The following email was Round Three with Crappy Transportation Company via this note to our district SpedHead last week:
On Thursday afternoon, February 16th, 2012, our driver Mr. Awesome informed us that he had accepted a new position elsewhere and was planning to give Crappy Transportation Company his official two-week notice the following morning. This was very sad news for us, as Mr. Awesome was an amazing gift to us. He worked to get to know RM and the other children on the van, and he took his responsibility to our children very personally. We were angered, yet not surprised, to be told on Friday that Mr. Awesome was fired on the spot and that he would not be allowed to finish out his two weeks of notice. We were never contacted by Crappy Transportation Company, and still have not received any notice concerning who will be taking over the route, or what other changes will be made. Instead, this morning our daughter walked out the door to a white Caravan and was presented with three complete strangers in this tiny, new vehicle that seated six – a new driver, monitor, and the driver’s granddaughter. For ten months prior, she had been riding in a yellow 10-passenger full-sized van with Mr. Awesome and Miss Wonderful the monitor. I am sure you can recognize the sheer sensory attack such a huge change in vehicle alone would bring to a child like RM, but to also change every other aspect of her transportation without warning is just cruel. The car seats for RM and her boyfriend were not labeled (they are identical, yet adjusted to different settings) and RM’s piddle-pad that I had purchased had not been transferred from the other van. Also, the previous route included two other children. Are they no longer riding this route? I can tell you, SpedHead, that we already had concerns about all four children on the same larger van due to the age and size of the other boys. I certainly cannot imagine them being squeezed into this new, tiny van with two smaller children like RM and Boyfriend. Again, it is completely unacceptable that we have not been given so much as names for the new driver and monitor, let alone we still have not been contacted by Crappy Transportation Company to discuss any of these changes.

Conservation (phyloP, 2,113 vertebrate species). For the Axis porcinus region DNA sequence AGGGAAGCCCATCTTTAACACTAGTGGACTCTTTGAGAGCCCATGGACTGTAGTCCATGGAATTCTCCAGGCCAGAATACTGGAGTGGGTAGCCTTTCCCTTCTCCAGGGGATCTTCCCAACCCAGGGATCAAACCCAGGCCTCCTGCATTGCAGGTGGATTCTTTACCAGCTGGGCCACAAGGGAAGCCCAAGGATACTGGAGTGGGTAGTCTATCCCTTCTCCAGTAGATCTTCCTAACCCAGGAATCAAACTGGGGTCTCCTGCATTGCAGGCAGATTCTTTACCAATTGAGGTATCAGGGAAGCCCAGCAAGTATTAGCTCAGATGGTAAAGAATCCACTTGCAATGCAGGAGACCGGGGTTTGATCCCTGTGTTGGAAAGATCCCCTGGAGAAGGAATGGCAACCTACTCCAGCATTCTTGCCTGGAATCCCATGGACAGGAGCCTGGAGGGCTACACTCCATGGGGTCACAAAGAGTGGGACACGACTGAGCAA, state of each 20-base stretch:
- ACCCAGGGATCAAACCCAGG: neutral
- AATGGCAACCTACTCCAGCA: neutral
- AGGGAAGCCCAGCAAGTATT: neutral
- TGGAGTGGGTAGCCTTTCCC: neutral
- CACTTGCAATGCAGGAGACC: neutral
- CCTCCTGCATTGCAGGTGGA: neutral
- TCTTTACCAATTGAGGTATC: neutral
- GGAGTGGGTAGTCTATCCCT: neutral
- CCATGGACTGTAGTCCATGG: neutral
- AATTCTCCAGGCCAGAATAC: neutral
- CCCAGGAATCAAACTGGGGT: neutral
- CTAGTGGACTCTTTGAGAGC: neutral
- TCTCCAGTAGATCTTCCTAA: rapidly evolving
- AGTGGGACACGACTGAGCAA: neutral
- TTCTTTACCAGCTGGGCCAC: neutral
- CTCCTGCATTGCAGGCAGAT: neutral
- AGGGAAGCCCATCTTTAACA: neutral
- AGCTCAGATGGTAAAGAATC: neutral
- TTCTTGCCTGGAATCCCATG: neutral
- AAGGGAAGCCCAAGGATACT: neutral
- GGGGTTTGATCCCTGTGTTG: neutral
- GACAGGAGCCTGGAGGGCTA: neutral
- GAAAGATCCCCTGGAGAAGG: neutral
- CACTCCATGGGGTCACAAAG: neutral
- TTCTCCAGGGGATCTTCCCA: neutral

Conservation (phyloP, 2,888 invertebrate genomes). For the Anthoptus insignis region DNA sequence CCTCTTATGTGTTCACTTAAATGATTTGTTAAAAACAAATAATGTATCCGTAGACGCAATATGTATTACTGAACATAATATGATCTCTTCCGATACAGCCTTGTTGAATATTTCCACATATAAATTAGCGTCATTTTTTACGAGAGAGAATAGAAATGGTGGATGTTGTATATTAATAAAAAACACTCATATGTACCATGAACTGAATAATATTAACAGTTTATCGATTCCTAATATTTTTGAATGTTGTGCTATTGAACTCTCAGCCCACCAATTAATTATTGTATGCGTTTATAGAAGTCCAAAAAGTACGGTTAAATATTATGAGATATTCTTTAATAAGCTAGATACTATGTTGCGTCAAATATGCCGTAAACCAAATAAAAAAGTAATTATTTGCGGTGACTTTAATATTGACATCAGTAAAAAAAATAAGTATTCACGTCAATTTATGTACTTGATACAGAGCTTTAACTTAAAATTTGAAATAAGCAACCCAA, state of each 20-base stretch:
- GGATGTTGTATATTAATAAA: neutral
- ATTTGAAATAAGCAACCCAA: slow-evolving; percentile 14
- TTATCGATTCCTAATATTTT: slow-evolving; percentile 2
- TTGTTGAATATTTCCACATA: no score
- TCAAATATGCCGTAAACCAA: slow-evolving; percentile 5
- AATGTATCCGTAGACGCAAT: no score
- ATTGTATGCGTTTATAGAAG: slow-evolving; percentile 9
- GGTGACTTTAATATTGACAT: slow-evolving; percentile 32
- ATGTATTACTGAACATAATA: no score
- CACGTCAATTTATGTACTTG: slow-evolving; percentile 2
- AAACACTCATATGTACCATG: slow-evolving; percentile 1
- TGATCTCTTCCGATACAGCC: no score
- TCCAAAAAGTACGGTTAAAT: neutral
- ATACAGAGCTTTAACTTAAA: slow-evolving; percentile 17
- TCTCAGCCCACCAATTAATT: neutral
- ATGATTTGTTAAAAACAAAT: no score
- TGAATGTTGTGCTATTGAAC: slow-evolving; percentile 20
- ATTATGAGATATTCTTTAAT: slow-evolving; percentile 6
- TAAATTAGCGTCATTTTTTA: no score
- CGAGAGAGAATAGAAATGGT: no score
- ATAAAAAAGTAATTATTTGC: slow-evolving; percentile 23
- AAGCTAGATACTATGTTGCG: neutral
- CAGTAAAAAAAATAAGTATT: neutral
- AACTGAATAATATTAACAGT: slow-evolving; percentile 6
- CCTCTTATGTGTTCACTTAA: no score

On top of all of this stress for RM today, Crappy Transportation Company neglected to advise the new driver of the specific route requirement for the afternoon – that RM be dropped off prior to Boyfriend. This was a negotiated change from last April, that was determined rather quickly as RM was unable to handle arriving at Boyfriend’s house on the way home from school because she associated it with a playdate there, whereas Boyfriend was comfortable with the van arriving at our house and then proceeding to his. Today, RM was screaming, kicking in tears in Boyfriend’s driveway and the new driver had no idea that taking the route in reverse even mattered. No one at Crappy Transportation Company had informed her, and certainly relieving Mr. Awesome of his duties in the manner that he was, left no way for him to relay that information.